HC Deb 12 July 1822 vol 7 cc1635-48

The Solicitor General presented a petition from Arthur Chichester, esq. Against certain clauses in this bill, by which, if passed into a law, he would be deprived of property to a large amount, to which he was entitled, by the law of the land, under the will of his grandfather. On the order of the day, for taking into consideration the Lord's Amendments to the said bill,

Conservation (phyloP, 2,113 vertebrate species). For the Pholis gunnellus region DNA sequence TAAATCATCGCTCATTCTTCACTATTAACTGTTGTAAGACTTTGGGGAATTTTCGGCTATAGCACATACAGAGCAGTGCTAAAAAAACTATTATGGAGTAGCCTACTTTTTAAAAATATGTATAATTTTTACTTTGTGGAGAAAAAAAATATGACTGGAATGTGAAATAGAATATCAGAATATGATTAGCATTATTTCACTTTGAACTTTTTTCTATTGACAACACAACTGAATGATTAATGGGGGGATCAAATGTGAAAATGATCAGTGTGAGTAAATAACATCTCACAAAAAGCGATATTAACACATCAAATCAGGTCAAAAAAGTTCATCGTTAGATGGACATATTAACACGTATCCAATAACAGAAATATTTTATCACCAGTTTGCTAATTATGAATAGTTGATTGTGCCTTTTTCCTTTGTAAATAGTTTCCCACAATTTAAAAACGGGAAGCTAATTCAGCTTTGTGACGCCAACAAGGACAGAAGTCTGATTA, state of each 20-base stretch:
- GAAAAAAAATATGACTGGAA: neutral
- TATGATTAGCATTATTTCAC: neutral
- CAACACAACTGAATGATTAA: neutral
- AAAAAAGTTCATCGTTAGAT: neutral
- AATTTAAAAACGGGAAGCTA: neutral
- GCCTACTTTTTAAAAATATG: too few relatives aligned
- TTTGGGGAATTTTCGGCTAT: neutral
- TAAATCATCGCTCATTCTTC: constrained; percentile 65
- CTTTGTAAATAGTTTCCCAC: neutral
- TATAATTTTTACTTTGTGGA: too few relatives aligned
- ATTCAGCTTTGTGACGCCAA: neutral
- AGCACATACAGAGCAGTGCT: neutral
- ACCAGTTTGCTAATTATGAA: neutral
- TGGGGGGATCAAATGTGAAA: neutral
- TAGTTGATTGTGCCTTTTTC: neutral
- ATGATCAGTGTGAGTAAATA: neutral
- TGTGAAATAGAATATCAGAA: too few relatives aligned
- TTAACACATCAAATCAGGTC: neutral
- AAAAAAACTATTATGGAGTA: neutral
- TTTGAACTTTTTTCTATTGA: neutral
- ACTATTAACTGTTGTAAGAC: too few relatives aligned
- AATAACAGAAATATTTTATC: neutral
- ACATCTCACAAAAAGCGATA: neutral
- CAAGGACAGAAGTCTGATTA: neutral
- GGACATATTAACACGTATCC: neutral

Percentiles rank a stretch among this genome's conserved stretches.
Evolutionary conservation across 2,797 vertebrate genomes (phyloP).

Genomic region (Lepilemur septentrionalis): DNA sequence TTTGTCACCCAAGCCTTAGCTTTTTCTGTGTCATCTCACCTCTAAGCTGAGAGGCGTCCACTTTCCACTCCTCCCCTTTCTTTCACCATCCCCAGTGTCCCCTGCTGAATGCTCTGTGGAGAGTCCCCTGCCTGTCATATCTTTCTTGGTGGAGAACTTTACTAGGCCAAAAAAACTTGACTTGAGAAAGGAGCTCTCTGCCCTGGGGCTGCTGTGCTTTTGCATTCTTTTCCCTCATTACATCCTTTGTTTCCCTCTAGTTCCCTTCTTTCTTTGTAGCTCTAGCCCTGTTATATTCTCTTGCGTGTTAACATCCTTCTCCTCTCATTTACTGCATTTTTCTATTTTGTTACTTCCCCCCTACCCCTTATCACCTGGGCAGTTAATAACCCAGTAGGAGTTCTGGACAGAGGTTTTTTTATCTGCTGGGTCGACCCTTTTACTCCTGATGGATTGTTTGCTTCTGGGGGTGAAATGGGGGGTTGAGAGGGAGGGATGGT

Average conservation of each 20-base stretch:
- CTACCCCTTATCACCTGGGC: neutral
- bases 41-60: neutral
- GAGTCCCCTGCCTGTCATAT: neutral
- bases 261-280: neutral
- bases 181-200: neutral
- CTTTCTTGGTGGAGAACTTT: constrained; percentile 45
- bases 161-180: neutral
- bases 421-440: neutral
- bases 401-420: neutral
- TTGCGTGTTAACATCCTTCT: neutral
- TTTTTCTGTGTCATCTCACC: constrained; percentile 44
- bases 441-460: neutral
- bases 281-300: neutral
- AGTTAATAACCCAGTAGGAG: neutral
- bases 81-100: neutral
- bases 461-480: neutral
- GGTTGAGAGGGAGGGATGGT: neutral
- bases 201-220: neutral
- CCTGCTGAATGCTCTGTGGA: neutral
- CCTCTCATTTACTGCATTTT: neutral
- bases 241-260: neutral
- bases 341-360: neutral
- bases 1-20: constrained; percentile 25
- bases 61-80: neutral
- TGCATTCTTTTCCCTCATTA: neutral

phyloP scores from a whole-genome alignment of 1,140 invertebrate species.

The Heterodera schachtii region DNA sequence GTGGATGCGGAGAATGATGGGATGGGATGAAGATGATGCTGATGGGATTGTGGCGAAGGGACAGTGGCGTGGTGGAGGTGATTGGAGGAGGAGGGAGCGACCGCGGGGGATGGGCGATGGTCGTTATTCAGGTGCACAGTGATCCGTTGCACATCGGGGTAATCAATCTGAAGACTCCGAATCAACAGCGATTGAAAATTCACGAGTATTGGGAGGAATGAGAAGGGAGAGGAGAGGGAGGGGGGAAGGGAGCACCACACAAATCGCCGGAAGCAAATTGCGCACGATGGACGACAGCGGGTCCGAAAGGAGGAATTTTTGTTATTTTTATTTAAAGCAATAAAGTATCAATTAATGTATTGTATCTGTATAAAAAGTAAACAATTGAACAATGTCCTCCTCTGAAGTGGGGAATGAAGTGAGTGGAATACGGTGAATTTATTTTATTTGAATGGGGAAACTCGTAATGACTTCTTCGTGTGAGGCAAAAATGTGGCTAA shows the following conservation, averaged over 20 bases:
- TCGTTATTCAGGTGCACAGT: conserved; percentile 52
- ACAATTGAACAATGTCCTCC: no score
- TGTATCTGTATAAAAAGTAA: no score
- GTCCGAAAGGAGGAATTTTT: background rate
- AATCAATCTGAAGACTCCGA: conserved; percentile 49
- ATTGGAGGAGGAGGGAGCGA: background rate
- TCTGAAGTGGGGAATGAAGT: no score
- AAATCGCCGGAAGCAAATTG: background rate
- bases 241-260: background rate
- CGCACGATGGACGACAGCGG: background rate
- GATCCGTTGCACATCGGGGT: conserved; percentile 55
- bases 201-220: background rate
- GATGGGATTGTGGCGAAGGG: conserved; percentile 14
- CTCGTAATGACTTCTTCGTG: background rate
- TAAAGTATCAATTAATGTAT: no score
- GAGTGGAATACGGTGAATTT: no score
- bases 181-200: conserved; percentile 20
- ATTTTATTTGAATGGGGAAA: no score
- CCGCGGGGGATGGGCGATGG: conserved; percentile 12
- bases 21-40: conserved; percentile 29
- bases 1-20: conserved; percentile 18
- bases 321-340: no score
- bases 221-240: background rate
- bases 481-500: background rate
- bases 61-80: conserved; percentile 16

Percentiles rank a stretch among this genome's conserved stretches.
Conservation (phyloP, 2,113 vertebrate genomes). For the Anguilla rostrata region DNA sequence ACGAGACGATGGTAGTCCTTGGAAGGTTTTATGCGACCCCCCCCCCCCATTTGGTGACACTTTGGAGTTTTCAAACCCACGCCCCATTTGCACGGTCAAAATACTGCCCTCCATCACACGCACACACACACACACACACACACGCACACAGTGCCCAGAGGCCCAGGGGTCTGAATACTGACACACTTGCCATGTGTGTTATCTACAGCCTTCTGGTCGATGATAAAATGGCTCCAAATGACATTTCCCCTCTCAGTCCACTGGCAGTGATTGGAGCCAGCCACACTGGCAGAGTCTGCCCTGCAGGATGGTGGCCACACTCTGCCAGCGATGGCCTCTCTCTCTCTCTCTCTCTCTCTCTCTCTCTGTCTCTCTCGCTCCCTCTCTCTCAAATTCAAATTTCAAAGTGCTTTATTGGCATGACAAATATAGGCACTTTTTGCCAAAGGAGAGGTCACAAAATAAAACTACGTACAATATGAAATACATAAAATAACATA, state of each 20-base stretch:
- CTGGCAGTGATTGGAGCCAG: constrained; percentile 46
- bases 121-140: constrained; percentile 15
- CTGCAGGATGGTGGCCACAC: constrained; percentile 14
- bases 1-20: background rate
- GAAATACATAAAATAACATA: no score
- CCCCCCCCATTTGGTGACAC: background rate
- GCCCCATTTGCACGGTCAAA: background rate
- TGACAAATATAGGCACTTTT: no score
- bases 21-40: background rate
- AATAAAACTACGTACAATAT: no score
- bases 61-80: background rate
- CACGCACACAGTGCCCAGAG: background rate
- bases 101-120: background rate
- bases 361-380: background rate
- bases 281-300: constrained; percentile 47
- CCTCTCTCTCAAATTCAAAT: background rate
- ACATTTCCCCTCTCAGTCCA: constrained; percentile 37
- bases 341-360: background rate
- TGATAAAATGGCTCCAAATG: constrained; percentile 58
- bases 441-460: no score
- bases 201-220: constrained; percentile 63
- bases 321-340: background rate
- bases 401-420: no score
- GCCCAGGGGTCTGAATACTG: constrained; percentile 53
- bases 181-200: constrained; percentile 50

Dr. Phillimore